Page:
Que cante mi gente: a different side of Colombia

The 2-day trip which brought me from Asia to South America – 30hs of which were spent in-flight, including the longest existing direct flight, 17hs from Abu Dhabi to LA, passing over the North Pole, Greenland and the Grand Canyon – somehow benefitted my transition between these two radically different places, with something like a…defrosting period. Asia was new to me, I didn’t speak the local languages (which is not to undermine my attempts at basic communication in Khmer while in Cambodia), the culture is foreign to me, and everything was a discovery. South America, on the other hand, feels very much like a second home. Aside from fully mastering the language (Spanish), I am very familiar with the culture, due to both having lived there (in Peru) for almost 3 years, as well as it being very close to the Mediterranean culture I come from. In a way, this was a holiday from professional traveling!
Being, however, my first time in Colombia, there were plenty of expectations to be filled. Nonetheless, the primary purpose of my visit was to see a good friend of mine after 3 years of long-distance-friendship, so anything else I considered to be a bonus. And indeed there ended up being plenty of those!
A flight delay left me in Fort Lauderdale, Florida, with the dilemma between accepting $100 from the airline to sleep one night there and catch the next day’s flight to Bogota, where I had meant to arrive; or catching a flight that same day, but instead to Cartagena. You would think that for a budget traveler, already scraping the end of her savings pot, it would be somewhat tricky to make that call. However, there was not an ounce of doubt in me when, in a split second, I accepted to be sent to Cartagena instead. To me, it was as if they had told me: would you like Easter tomorrow, or Christmas today? So I said: “Caribbean coast, here I come!”

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And what a great choice that was. Cartagena has this quaint little historical city center, consisting of two main neighbourhoods: a more “proper” part, where fancy shops and restaurants for tourists are huddled among tiny colonial streets, surrounded by the old city walls, along which you can take a relaxed stroll while watching the sun set over the Caribbean Sea; and the more popular neighborhood, also in a colonial-style, also with a lot of tourists, but with a whole other “calle” (street) feel to it. At night, the main square is crowded with jugglers, youths having a beer (illegally, as it’s not permitted to drink on the street), and music blasting out of street food carts and the surrounding bars. From the moment I stepped out of the plane I could feel the Caribbean soul on my skin (of course, a gush of hot air after the air conditioned aircraft helped). The typical lightheartedness of coastal people is taken to a whole other level on Colombia’s Caribbean, and just walking down the cobbled streets filled me with joy. Of course, the main reason I had so promptly accepted the flight change was not for cobbled streets, but for some well-deserved and long-overdue beach time!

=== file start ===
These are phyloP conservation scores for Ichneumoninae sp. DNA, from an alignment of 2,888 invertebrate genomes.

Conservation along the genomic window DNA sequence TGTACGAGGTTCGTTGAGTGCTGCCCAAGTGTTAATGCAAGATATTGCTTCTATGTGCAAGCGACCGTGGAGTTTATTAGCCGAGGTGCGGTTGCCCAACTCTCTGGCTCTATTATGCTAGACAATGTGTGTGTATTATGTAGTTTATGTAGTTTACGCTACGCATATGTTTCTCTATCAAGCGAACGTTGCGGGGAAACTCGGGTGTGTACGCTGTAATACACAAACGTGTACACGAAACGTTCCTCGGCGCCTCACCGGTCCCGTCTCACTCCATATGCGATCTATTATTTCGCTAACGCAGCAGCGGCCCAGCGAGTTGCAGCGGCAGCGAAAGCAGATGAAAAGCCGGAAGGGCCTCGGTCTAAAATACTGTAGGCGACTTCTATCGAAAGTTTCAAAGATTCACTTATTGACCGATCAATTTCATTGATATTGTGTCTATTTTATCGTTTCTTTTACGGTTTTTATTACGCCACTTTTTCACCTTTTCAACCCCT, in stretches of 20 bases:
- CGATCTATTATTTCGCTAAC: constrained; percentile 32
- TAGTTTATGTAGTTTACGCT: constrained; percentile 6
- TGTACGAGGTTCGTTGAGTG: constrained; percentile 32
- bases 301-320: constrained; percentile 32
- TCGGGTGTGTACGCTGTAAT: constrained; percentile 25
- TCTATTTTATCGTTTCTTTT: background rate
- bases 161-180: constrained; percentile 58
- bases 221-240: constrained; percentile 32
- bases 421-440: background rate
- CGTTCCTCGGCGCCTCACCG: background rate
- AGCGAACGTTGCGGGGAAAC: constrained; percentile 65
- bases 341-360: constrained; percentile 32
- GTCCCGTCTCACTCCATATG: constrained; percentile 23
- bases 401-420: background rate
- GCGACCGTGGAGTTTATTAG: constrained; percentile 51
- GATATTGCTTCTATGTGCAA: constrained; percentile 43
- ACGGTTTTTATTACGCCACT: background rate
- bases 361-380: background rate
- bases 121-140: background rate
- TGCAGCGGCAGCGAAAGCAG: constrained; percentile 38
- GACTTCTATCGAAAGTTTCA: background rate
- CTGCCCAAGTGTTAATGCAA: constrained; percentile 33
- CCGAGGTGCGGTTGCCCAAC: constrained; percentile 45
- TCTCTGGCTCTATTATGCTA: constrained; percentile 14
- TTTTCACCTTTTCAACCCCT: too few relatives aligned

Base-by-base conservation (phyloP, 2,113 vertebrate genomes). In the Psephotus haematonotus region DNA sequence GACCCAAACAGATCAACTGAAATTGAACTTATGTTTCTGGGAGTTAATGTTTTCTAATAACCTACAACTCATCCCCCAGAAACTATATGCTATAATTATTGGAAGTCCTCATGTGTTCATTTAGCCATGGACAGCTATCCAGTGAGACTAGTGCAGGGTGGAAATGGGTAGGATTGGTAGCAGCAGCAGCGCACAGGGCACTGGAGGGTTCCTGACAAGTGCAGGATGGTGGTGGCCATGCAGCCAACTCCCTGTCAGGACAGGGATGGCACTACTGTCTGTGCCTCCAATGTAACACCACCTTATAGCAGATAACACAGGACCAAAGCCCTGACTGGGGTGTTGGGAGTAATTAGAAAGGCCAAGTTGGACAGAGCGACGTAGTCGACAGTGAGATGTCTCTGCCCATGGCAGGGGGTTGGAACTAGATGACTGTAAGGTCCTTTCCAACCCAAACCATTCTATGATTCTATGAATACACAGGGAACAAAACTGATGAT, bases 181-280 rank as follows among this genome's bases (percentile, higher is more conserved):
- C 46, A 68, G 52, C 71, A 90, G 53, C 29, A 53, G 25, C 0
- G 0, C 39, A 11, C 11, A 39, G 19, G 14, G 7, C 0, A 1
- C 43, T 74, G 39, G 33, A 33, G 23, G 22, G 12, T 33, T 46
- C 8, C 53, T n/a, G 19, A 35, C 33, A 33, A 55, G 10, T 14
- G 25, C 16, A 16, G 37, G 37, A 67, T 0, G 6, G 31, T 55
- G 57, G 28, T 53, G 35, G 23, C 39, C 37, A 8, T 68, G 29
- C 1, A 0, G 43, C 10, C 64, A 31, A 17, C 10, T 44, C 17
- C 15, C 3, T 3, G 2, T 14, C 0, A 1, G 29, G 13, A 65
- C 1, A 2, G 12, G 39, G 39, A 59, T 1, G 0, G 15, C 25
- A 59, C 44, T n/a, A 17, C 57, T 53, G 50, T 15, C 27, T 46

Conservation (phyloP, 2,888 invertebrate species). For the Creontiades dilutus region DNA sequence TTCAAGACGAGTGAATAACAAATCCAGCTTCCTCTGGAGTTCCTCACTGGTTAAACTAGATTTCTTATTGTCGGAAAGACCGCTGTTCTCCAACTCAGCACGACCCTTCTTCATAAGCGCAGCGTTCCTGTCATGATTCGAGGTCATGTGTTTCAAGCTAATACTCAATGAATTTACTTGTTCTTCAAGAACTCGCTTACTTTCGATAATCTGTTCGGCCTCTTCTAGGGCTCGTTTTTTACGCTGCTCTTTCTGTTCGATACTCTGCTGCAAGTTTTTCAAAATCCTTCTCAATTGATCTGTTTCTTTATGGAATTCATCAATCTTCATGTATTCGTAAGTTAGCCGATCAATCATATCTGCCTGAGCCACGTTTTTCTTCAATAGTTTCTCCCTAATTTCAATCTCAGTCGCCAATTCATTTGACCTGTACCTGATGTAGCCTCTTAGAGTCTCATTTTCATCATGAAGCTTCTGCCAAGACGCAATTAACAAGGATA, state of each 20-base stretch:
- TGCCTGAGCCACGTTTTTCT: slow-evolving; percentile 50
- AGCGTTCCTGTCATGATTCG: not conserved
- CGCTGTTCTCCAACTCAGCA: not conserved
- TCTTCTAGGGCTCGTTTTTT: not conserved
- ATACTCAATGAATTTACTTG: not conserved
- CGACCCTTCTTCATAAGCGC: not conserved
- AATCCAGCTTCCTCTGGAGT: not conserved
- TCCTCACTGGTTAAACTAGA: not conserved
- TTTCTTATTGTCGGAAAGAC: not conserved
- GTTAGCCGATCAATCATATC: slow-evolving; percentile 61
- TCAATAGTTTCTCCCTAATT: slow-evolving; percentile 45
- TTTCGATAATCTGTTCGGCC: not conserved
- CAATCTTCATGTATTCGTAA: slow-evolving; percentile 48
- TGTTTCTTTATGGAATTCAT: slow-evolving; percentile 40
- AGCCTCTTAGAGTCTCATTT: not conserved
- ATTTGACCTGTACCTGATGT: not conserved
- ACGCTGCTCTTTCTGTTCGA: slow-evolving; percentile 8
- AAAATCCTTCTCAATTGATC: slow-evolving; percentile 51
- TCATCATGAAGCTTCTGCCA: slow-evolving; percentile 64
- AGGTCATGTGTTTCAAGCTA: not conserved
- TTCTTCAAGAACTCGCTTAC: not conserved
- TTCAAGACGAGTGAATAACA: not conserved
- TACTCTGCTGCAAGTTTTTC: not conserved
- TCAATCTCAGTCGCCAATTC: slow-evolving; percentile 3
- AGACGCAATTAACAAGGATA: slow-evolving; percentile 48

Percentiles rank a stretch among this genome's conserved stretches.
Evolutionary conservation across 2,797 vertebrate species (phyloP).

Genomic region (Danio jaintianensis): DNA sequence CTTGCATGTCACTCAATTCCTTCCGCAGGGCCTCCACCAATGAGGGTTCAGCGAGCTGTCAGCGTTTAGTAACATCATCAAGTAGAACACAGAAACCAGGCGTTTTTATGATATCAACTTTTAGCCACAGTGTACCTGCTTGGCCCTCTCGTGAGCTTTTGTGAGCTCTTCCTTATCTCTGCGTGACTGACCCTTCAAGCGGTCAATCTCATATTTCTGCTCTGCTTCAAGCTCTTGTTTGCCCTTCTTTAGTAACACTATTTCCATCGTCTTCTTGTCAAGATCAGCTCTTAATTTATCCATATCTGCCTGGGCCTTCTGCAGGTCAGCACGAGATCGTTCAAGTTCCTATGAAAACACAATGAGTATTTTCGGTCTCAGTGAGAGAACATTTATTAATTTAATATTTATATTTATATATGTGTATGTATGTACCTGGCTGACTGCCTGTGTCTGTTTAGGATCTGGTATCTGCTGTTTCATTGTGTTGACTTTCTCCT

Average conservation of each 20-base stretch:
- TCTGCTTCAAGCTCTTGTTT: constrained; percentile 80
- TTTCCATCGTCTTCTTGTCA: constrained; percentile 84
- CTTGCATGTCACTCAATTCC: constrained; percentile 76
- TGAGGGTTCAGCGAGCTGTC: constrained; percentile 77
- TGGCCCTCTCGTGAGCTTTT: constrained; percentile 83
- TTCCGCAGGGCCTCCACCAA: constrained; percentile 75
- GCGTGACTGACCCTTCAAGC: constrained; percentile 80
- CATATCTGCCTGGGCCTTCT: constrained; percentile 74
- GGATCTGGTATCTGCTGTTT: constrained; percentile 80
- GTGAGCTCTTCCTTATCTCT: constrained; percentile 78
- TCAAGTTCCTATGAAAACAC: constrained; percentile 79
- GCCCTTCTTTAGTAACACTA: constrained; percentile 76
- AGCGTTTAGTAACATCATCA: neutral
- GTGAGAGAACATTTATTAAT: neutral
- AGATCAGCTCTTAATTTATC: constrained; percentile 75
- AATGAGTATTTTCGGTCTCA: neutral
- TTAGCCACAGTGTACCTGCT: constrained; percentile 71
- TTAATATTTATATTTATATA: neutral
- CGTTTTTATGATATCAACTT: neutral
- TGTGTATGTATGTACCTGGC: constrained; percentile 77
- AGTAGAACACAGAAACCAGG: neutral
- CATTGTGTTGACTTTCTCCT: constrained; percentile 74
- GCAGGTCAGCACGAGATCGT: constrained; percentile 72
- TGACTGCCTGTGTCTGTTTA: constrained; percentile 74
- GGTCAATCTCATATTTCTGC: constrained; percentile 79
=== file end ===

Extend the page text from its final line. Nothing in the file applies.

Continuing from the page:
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So, after just one day in Cartagena, I set off to unwind and recover from my 12h jet lag at the nearest beautiful beach: Playa Blanca. I must admit that my arrival in South America coincided with a loss in passion for budget options, and I certainly started treating myself to slightly more costly choices: for example, instead of a 2-3 hs bus ride from Cartagena to Playa Blanca, I opted for a motorbike ride…more than for the time saved in arriving, because I was missing my time on the road with Selma! To make up for that small luxury, I opted for the cheapest form of accommodation: 2 nights on a hammock right on the beach! It may have been the cheapest option, but for me it was also the best I could have asked for. Given my overwhelming need to sleep off the jet lag, I spent the majority of 3 days lying in the hammock, watching the sea, and occasionally dozing off. The rest of the time I would swim, and take long walks towards the end of the beach, sit on the rocks, and meditate. Absolute bliss.
Unfortunately, 2 nights is all I could afford to stay in Playa Blanca, as I had not allocated a lot of time to Colombia, and still had make my way south to visit my friend, with a stopover in Bogota. Again, I opted out of the cheapest option: 22hs on a bus to reach Bogota felt like more than I could take, after my recently spent 30hs on planes. Luckily, Colombia is the only (I believe) South American country with low-cost airlines, so I took advantage of that.
As I was in a hurry to reach La Plata, in the Huila province down south, where my friend lives, I only spent 1 night in Bogota, enough to take a stroll around the central neighborhoods, visit Montserrate, and dance a little salsa.
And off to Huila I went, this time by bus. For the sake of time management, I traveled by night, unknowingly missing out on some breathtaking views on that route – which I discovered when I traveled back to Bogota by day 10 days later, #betterlatethannever.

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Recounting my stay with my friend and her lovely family on their amazing “finca” would not be too interesting to my fellow travelers. However, I can vouch for visiting Huila. In fact, my friend and her folks host people from AirBnB, so anyone can go and enjoy their little corner of paradise!